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Beverly A. Phelps

Photo of Beverly PhelpsWhen Beverly Phelps, a retention specialist, meets with new students, she gives them a very direct, three-part message: Find your career passion, get a college degree and give back to your community.

It’s advice that has worked for Phelps. Going to college has increased her earning power and given her the knowledge and skills to help others and have a career she’s passionate about.

But when Phelps graduated from Waukegan West High School, she wasn’t sure if college was for her. She worked as a manager at a fast-food outlet, uncertain of what career path to follow. 

Eventually, Phelps came to work at the College of Lake County. After an initial clerical job, she took another in the college’s Career and Placement Services department. “My major duty was to take the job openings that arrived from employers and enter them into the computer system.  Each job had a required level of education.  Seeing the requirements showed me that education equals getting a career.”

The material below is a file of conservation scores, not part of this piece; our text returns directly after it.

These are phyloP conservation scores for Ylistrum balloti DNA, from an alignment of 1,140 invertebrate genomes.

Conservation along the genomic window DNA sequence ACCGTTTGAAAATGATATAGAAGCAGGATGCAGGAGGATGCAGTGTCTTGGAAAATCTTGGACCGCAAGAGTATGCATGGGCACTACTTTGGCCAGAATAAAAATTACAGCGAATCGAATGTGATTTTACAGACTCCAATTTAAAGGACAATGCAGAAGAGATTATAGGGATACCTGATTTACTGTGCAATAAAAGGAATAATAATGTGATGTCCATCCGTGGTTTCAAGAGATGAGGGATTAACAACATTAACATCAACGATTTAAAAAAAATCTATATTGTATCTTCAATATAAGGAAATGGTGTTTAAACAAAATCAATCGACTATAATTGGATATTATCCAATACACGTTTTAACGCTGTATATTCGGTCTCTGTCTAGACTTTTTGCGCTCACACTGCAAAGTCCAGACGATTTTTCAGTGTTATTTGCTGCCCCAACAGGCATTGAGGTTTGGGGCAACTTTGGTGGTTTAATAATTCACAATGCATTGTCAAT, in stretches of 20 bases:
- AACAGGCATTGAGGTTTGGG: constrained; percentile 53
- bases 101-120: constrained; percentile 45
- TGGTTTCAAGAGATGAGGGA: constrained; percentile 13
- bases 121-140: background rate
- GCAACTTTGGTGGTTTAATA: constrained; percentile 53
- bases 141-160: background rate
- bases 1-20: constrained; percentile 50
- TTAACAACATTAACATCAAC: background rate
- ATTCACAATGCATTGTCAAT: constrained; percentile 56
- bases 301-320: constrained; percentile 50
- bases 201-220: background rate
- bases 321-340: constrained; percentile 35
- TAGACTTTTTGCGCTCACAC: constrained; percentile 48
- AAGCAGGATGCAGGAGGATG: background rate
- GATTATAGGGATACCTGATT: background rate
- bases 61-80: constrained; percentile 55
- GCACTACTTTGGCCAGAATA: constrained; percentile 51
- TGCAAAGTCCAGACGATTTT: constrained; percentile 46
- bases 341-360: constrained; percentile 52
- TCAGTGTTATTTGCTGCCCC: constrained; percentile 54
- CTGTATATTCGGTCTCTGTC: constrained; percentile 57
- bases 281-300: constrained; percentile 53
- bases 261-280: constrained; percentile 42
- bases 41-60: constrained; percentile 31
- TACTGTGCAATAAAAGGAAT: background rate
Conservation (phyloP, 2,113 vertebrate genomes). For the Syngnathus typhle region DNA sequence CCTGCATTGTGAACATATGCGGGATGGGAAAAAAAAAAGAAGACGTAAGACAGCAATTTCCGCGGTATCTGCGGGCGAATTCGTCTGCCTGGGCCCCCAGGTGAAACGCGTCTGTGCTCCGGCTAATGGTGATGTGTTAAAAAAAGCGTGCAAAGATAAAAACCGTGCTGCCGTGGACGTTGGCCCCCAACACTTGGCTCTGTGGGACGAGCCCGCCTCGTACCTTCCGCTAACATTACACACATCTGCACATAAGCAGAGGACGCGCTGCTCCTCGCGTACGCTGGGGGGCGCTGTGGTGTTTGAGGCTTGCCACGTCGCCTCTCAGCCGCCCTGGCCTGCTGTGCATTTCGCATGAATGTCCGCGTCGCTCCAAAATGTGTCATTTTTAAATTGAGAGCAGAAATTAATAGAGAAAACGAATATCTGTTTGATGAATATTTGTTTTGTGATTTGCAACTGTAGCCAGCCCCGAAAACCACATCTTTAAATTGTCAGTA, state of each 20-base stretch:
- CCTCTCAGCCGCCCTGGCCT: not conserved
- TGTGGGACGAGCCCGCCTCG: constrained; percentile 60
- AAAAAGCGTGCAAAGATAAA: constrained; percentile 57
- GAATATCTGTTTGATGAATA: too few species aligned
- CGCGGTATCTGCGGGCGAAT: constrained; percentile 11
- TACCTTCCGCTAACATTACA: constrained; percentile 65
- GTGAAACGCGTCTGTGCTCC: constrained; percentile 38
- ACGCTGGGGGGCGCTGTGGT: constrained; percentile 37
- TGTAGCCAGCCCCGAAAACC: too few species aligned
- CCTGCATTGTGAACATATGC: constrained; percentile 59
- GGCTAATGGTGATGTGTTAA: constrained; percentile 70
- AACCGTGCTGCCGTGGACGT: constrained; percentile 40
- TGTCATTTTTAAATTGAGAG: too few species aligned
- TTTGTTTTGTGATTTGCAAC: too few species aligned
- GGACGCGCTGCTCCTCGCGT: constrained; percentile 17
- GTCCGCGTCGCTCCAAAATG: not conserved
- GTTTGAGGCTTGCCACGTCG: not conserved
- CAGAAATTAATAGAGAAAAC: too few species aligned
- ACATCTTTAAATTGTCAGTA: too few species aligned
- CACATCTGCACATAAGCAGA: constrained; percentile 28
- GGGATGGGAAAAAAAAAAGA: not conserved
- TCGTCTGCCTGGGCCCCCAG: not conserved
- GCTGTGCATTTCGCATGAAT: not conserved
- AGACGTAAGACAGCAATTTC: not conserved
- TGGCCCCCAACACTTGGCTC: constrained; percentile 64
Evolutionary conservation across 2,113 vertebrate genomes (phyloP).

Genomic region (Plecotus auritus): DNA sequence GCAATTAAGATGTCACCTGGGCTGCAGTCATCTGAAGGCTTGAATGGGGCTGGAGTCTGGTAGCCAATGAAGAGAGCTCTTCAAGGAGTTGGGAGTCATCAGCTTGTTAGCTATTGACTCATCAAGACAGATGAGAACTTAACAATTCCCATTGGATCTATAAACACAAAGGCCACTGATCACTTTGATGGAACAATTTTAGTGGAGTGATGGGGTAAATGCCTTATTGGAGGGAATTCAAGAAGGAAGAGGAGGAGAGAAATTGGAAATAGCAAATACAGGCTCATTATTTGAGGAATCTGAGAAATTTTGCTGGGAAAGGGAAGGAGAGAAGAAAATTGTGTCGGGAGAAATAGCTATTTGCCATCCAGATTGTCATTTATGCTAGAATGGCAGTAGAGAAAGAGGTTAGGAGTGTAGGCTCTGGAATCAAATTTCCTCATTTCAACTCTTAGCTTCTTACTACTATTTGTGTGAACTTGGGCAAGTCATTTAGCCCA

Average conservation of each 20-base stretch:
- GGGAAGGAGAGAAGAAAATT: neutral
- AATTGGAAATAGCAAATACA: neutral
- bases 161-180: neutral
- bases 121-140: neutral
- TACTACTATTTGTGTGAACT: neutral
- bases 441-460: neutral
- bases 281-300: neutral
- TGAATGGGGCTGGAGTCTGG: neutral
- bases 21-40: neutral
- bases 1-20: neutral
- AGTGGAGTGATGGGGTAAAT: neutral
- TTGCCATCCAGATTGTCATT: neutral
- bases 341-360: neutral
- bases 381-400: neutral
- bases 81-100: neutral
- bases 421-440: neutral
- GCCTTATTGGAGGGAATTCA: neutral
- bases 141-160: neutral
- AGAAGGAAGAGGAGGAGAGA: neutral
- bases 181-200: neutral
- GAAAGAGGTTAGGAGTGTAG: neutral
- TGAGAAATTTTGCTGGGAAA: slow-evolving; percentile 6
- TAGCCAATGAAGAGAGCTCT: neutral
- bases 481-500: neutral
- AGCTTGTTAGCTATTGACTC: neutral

Encouraged by Eleanor Murkey, former dean of CLC’s Lakeshore Campus, and other African American women in leadership roles, Phelps decided she needed to get more education. “I was a single parent, and I realized that I needed to think of my daughter and take steps to build a better future for her.”

Phelps continued to work at CLC during the day, and took classes at CLC in the evenings. She earned her associate degree and went on to also earn bachelor’s and master’s degrees. In the 20 years that she has worked at CLC, she has advanced from clerical jobs to her current   position as a retention specialist helping students improve academic skills and serving as an advisor to the Sister 2 Sister student club.

Her education was a path not just to better earnings but also to a career she loves that lets her give back to the community. One of the best parts of her workday, she said, are the phone calls and e-mails that she gets from former students who are now attending graduate school, working in professional careers or are active in the military. “To see these students develop makes me very proud,” she said with a smile.” I get to see the fruits of our labors.”